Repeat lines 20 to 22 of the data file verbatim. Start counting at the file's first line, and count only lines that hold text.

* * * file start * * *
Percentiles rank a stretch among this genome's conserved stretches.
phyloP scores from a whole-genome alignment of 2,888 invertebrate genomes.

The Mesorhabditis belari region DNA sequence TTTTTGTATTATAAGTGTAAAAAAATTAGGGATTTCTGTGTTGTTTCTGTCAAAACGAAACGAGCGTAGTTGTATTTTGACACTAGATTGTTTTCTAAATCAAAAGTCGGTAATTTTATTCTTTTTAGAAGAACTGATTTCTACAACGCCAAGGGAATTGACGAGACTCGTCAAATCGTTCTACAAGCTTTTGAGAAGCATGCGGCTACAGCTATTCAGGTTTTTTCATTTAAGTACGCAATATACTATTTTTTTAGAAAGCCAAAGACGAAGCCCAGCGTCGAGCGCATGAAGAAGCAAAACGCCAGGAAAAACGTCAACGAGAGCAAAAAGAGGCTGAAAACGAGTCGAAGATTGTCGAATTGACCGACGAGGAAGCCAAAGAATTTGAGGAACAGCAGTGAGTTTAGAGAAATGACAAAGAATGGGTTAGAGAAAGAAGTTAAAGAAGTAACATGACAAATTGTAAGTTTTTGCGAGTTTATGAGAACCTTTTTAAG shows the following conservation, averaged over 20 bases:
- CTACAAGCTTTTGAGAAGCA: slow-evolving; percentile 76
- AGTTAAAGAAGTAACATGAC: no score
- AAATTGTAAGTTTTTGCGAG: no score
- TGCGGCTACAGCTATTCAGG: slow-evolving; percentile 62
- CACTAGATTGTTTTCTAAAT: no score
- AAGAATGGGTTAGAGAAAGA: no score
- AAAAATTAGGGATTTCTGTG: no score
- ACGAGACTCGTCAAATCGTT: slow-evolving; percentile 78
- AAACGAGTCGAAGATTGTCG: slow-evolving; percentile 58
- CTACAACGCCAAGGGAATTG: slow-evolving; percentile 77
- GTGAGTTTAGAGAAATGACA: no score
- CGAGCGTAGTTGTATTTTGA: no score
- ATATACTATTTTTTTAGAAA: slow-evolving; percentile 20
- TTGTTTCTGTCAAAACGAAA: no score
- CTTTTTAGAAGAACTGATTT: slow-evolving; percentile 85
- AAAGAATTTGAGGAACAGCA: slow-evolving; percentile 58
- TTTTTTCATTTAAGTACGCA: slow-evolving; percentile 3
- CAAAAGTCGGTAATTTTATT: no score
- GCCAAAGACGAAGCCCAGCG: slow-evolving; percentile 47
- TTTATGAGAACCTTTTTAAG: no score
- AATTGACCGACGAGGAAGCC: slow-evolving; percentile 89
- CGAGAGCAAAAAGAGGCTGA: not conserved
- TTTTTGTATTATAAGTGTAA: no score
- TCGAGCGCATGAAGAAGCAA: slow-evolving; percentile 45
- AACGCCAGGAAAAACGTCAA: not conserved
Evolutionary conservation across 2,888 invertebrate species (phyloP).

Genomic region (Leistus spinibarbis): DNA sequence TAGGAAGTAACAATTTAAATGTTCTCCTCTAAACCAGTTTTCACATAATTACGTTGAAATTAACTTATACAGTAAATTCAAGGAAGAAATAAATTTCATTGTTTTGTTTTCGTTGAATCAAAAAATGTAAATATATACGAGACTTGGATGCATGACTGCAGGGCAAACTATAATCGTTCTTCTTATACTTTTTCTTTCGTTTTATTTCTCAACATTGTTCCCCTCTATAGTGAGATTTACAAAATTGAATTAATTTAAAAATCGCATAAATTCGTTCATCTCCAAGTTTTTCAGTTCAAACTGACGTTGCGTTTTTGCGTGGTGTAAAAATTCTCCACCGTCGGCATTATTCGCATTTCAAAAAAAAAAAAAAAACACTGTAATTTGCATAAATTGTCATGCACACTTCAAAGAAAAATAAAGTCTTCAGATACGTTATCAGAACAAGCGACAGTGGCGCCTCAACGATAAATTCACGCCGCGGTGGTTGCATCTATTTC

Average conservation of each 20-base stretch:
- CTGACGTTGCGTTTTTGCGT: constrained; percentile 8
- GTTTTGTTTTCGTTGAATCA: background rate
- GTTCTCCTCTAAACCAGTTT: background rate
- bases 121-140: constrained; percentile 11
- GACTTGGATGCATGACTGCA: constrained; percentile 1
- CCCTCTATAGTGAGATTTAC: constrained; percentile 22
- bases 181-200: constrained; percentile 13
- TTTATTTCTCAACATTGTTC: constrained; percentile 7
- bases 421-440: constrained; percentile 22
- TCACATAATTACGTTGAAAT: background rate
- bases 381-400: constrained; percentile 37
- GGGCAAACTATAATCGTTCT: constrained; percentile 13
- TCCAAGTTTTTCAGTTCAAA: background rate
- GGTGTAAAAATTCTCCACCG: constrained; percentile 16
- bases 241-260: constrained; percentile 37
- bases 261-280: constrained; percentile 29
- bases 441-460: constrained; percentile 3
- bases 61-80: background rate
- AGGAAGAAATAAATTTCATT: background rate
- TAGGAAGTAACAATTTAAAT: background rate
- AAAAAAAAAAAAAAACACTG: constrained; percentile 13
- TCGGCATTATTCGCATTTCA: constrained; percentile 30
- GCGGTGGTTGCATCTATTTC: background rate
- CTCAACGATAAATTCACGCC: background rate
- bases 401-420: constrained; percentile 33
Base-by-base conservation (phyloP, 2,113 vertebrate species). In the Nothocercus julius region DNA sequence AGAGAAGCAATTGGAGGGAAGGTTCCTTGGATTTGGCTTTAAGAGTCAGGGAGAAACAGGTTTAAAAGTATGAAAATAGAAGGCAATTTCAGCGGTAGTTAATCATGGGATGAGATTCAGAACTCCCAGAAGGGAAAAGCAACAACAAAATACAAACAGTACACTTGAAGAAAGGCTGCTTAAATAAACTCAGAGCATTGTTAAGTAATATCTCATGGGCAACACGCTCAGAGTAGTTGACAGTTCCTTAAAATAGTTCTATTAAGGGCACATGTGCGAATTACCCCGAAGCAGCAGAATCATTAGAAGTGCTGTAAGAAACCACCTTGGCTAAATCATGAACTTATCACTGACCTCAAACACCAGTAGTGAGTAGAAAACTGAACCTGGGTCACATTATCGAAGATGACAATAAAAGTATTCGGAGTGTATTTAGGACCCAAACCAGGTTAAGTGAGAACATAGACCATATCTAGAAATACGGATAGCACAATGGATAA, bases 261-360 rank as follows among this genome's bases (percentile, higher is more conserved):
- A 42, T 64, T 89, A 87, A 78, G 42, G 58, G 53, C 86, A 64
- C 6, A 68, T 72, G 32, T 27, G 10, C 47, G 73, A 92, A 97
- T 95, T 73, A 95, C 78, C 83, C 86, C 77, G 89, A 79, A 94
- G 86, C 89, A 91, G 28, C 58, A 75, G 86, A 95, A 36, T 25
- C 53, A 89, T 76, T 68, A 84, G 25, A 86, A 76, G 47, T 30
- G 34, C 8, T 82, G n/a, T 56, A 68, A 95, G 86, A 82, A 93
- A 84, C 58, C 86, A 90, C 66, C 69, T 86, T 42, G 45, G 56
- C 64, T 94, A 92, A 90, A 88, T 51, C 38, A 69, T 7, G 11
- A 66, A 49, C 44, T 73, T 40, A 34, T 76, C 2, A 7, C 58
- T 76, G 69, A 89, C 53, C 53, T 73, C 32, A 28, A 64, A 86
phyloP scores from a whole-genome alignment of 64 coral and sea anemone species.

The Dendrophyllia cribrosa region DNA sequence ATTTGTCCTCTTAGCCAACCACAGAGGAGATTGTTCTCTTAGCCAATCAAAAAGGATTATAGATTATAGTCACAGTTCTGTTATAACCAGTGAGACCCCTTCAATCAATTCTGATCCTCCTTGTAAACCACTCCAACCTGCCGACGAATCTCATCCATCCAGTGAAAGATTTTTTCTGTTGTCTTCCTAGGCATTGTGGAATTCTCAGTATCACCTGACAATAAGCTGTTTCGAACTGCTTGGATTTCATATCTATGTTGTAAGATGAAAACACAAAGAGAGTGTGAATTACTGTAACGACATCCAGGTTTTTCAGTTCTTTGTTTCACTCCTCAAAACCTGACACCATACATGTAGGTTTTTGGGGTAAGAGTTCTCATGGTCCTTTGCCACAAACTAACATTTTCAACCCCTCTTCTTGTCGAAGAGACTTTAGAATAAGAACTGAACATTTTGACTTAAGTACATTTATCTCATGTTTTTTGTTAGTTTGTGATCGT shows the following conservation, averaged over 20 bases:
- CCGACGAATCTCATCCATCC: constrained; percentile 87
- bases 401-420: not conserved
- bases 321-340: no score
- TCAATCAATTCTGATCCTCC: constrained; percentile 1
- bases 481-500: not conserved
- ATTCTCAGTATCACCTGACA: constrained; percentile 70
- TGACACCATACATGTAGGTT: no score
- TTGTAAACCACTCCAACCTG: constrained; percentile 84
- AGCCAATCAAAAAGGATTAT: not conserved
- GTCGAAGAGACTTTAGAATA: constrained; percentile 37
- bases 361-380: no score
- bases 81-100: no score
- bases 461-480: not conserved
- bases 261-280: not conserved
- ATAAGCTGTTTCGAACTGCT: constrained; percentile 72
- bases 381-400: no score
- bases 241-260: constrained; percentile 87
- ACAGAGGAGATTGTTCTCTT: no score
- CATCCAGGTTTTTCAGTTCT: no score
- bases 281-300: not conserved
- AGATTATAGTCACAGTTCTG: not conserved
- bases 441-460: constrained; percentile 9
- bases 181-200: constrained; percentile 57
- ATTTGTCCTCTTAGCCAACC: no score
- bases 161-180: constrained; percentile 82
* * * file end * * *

- TTTTTTCATTTAAGTACGCA: slow-evolving; percentile 3
- CAAAAGTCGGTAATTTTATT: no score
- GCCAAAGACGAAGCCCAGCG: slow-evolving; percentile 47